steel-manufacturing center, as well as a historic international city,
accounts for 12 percent of Japan's exports.  The damages to this area, and
its people, will likely leave a major mark not just on the economy, but
also on the future of Japanese society as a whole

filed by Stephen J. Anderson (anderson () glocom ac jp)

Inforum Project Director
The Center for Global Communications (GLOCOM)
Associate Professor
International University of Japan (IUJ)

Please consult the home page (URL http://www.glocom.ac.jp/) for more
information about the Center with lists of staff, activities, publications,
and especially our efforts at links to interesting resources.  The staff of
our project also invites your comments and questions, and look forward to
hearing from you by email (inforum () glocom ac jp), fax, or letter.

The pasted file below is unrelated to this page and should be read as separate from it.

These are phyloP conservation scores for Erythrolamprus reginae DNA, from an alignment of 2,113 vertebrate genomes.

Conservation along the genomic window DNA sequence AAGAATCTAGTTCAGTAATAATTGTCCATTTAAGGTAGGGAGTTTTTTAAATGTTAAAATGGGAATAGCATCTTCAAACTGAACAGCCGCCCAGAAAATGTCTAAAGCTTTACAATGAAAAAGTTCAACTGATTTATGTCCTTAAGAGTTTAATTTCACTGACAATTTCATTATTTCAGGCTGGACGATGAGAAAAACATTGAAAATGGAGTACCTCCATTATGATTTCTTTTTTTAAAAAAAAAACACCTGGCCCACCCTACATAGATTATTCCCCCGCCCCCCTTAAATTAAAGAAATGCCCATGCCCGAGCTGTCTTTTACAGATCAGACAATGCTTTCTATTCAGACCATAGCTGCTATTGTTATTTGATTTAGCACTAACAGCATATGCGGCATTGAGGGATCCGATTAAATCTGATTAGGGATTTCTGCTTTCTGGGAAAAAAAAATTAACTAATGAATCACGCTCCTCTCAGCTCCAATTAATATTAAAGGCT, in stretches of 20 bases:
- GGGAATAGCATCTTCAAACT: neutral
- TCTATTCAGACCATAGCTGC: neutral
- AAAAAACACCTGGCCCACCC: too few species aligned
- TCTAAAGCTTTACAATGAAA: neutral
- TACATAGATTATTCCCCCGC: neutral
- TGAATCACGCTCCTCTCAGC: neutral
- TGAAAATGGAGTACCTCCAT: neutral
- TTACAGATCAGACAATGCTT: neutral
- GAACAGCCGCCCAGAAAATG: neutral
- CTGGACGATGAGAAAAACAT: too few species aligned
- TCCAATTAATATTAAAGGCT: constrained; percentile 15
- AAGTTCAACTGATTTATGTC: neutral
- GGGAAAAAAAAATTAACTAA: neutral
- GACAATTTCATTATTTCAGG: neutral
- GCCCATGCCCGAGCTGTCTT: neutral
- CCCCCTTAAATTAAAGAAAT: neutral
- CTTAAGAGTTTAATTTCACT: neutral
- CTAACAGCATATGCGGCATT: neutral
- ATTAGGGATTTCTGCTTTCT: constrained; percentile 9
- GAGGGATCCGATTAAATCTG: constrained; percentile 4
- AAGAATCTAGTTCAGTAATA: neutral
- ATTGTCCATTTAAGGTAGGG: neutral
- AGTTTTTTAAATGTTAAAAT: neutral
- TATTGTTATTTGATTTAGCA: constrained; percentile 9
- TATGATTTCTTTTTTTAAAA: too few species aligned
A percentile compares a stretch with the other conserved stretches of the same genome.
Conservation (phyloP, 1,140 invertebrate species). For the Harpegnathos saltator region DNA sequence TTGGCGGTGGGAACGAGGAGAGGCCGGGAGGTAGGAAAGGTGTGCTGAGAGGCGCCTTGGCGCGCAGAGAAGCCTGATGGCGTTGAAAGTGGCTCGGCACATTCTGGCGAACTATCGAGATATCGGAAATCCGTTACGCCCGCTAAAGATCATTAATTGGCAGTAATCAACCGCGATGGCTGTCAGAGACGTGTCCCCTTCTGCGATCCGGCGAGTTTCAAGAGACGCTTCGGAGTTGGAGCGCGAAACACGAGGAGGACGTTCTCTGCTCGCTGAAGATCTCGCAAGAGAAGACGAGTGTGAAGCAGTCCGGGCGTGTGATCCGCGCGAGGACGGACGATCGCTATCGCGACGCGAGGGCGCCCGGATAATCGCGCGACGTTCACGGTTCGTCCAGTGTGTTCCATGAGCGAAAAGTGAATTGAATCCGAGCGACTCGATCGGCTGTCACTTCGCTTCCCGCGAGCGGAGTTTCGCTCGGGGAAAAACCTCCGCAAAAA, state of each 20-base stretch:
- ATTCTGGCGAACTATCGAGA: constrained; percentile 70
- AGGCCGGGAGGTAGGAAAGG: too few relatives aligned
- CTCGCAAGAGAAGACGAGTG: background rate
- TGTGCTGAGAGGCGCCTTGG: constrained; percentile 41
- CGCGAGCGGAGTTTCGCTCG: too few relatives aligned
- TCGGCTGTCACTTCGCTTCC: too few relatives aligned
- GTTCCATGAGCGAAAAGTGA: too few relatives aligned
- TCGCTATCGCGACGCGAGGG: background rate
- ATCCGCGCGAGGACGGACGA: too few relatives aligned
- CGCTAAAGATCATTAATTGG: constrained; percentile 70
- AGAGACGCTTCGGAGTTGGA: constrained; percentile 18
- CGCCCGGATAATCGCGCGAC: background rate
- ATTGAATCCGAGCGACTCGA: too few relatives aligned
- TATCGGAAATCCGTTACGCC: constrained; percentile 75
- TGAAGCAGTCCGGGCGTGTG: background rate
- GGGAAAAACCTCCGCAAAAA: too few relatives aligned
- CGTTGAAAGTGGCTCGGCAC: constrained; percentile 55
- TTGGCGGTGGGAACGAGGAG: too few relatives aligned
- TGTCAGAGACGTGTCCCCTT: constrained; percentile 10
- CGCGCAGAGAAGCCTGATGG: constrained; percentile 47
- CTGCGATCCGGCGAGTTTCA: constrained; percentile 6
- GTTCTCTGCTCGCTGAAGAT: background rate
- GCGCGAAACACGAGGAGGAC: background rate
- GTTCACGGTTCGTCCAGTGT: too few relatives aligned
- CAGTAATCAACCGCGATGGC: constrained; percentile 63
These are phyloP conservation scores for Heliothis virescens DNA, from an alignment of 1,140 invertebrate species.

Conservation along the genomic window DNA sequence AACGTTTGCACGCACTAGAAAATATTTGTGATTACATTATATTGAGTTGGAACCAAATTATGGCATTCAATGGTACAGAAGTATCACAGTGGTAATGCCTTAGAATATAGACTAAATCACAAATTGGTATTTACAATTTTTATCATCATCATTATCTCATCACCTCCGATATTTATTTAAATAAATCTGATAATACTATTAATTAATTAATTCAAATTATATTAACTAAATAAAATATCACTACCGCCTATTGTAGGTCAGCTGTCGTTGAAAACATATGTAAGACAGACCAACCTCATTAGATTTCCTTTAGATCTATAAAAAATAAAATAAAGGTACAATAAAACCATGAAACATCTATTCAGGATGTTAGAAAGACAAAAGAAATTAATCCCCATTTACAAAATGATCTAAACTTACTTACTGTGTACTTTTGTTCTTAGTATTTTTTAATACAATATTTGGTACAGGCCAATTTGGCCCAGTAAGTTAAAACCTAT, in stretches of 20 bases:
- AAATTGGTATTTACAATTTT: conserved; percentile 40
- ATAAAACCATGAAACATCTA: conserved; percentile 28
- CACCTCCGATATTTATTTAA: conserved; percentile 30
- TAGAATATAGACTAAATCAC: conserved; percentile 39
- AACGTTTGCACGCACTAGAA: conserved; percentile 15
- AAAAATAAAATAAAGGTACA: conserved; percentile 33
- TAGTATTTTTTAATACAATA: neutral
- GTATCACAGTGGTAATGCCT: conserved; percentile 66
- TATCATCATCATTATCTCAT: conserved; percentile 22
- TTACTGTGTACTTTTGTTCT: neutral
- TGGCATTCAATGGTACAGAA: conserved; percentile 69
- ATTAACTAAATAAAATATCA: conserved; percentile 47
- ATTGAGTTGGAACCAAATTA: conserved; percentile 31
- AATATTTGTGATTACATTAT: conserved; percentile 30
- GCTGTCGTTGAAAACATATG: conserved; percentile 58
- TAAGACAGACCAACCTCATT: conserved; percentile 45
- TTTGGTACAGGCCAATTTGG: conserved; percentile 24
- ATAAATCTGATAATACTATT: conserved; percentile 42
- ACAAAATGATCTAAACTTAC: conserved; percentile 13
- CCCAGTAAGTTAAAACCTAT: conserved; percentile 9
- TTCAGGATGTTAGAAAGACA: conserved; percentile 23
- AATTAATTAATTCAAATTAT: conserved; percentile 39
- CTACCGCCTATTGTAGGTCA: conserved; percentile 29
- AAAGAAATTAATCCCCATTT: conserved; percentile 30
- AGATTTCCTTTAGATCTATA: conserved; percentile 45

The Center for Global Communications (GLOCOM) is the leading Japanese
research center and think tank about the Internet and global information
highway. As a combination of academic center (daigaku hojin) and applied
research institute (close cooperation with business enterprises), the
Center provides a setting unique in Japan because its facilities allow both
theoretical and applied research.

As the INTERNET leaders in Japan, the Center does policy research on Japan
and the Internet.  Within the Center, Inforum project staff are designing a
home page to help people get around on the Internet, and link others to
information about Japan.  These activities are among the specific steps
that we engage in to pursue knowledge and disseminate research about the
rapid development of the Internet and Global information infrastructure.

For more information, write to:

Stephen J. Anderson (anderson () glocom ac jp)

Inforum Project Director
The Center for Global Communications (GLOCOM)
Associate Professor
International University of Japan (IUJ)
Fax:  (81-3) 5412-7111, Phone:  (81-3) 5411-6677
1F, 6-15-21 Roppongi, Minato-ku, Tokyo 106 JAPAN